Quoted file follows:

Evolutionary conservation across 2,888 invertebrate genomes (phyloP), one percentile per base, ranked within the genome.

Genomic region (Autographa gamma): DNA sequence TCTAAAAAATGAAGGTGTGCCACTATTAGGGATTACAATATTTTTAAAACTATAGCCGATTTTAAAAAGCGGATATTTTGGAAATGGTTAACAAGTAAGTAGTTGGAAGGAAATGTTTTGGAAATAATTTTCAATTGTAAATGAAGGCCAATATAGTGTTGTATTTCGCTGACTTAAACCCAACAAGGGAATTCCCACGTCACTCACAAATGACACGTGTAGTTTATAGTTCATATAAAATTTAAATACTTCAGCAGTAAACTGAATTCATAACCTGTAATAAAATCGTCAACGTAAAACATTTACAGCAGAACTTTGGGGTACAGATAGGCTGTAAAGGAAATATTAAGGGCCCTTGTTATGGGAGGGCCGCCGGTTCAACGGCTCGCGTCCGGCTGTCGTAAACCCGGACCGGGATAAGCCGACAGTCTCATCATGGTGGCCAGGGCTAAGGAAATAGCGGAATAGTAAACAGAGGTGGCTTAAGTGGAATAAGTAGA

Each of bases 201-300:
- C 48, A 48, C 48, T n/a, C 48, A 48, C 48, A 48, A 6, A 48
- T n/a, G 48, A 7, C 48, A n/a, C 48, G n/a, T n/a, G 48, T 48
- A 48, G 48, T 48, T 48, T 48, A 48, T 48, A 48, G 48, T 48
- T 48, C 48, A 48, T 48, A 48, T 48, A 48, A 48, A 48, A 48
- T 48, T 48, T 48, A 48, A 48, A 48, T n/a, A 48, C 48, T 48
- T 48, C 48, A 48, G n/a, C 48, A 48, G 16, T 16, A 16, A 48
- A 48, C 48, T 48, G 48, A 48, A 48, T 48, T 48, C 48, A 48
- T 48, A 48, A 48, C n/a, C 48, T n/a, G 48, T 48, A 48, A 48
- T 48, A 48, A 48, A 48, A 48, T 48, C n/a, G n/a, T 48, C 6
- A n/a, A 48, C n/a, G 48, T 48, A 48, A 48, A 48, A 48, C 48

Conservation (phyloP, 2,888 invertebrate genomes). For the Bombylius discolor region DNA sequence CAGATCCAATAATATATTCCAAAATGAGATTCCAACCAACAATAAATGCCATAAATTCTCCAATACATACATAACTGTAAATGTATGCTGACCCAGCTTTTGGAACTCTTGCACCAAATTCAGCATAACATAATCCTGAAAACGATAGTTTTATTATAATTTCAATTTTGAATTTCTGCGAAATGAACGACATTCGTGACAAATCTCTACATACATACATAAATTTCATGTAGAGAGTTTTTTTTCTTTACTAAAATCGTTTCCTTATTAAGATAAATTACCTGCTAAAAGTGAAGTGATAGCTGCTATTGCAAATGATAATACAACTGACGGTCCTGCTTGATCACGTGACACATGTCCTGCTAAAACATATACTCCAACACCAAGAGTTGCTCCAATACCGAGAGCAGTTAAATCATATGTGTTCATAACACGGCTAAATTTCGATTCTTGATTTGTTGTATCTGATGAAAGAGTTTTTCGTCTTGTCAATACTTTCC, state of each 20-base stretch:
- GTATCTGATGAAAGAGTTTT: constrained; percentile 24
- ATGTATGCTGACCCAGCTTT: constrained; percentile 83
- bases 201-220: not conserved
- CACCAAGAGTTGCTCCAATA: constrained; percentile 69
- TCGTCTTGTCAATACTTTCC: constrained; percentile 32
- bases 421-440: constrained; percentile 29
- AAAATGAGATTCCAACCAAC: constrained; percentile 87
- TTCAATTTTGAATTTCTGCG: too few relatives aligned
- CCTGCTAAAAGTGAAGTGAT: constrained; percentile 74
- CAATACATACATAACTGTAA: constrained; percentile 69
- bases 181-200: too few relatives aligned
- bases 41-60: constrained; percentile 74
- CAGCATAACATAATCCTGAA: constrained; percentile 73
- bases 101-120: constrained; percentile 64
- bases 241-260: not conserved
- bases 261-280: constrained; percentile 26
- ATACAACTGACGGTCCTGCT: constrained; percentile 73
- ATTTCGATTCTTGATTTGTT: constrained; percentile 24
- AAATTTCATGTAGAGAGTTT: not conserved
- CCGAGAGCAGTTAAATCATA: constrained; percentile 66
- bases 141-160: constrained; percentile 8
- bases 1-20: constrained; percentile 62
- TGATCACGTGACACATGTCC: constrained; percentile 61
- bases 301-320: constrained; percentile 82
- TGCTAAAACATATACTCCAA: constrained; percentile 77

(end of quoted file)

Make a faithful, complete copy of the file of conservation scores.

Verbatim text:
Evolutionary conservation across 2,888 invertebrate genomes (phyloP), one percentile per base, ranked within the genome.

Genomic region (Autographa gamma): DNA sequence TCTAAAAAATGAAGGTGTGCCACTATTAGGGATTACAATATTTTTAAAACTATAGCCGATTTTAAAAAGCGGATATTTTGGAAATGGTTAACAAGTAAGTAGTTGGAAGGAAATGTTTTGGAAATAATTTTCAATTGTAAATGAAGGCCAATATAGTGTTGTATTTCGCTGACTTAAACCCAACAAGGGAATTCCCACGTCACTCACAAATGACACGTGTAGTTTATAGTTCATATAAAATTTAAATACTTCAGCAGTAAACTGAATTCATAACCTGTAATAAAATCGTCAACGTAAAACATTTACAGCAGAACTTTGGGGTACAGATAGGCTGTAAAGGAAATATTAAGGGCCCTTGTTATGGGAGGGCCGCCGGTTCAACGGCTCGCGTCCGGCTGTCGTAAACCCGGACCGGGATAAGCCGACAGTCTCATCATGGTGGCCAGGGCTAAGGAAATAGCGGAATAGTAAACAGAGGTGGCTTAAGTGGAATAAGTAGA

Each of bases 201-300:
- C 48, A 48, C 48, T n/a, C 48, A 48, C 48, A 48, A 6, A 48
- T n/a, G 48, A 7, C 48, A n/a, C 48, G n/a, T n/a, G 48, T 48
- A 48, G 48, T 48, T 48, T 48, A 48, T 48, A 48, G 48, T 48
- T 48, C 48, A 48, T 48, A 48, T 48, A 48, A 48, A 48, A 48
- T 48, T 48, T 48, A 48, A 48, A 48, T n/a, A 48, C 48, T 48
- T 48, C 48, A 48, G n/a, C 48, A 48, G 16, T 16, A 16, A 48
- A 48, C 48, T 48, G 48, A 48, A 48, T 48, T 48, C 48, A 48
- T 48, A 48, A 48, C n/a, C 48, T n/a, G 48, T 48, A 48, A 48
- T 48, A 48, A 48, A 48, A 48, T 48, C n/a, G n/a, T 48, C 6
- A n/a, A 48, C n/a, G 48, T 48, A 48, A 48, A 48, A 48, C 48

Conservation (phyloP, 2,888 invertebrate genomes). For the Bombylius discolor region DNA sequence CAGATCCAATAATATATTCCAAAATGAGATTCCAACCAACAATAAATGCCATAAATTCTCCAATACATACATAACTGTAAATGTATGCTGACCCAGCTTTTGGAACTCTTGCACCAAATTCAGCATAACATAATCCTGAAAACGATAGTTTTATTATAATTTCAATTTTGAATTTCTGCGAAATGAACGACATTCGTGACAAATCTCTACATACATACATAAATTTCATGTAGAGAGTTTTTTTTCTTTACTAAAATCGTTTCCTTATTAAGATAAATTACCTGCTAAAAGTGAAGTGATAGCTGCTATTGCAAATGATAATACAACTGACGGTCCTGCTTGATCACGTGACACATGTCCTGCTAAAACATATACTCCAACACCAAGAGTTGCTCCAATACCGAGAGCAGTTAAATCATATGTGTTCATAACACGGCTAAATTTCGATTCTTGATTTGTTGTATCTGATGAAAGAGTTTTTCGTCTTGTCAATACTTTCC, state of each 20-base stretch:
- GTATCTGATGAAAGAGTTTT: constrained; percentile 24
- ATGTATGCTGACCCAGCTTT: constrained; percentile 83
- bases 201-220: not conserved
- CACCAAGAGTTGCTCCAATA: constrained; percentile 69
- TCGTCTTGTCAATACTTTCC: constrained; percentile 32
- bases 421-440: constrained; percentile 29
- AAAATGAGATTCCAACCAAC: constrained; percentile 87
- TTCAATTTTGAATTTCTGCG: too few relatives aligned
- CCTGCTAAAAGTGAAGTGAT: constrained; percentile 74
- CAATACATACATAACTGTAA: constrained; percentile 69
- bases 181-200: too few relatives aligned
- bases 41-60: constrained; percentile 74
- CAGCATAACATAATCCTGAA: constrained; percentile 73
- bases 101-120: constrained; percentile 64
- bases 241-260: not conserved
- bases 261-280: constrained; percentile 26
- ATACAACTGACGGTCCTGCT: constrained; percentile 73
- ATTTCGATTCTTGATTTGTT: constrained; percentile 24
- AAATTTCATGTAGAGAGTTT: not conserved
- CCGAGAGCAGTTAAATCATA: constrained; percentile 66
- bases 141-160: constrained; percentile 8
- bases 1-20: constrained; percentile 62
- TGATCACGTGACACATGTCC: constrained; percentile 61
- bases 301-320: constrained; percentile 82
- TGCTAAAACATATACTCCAA: constrained; percentile 77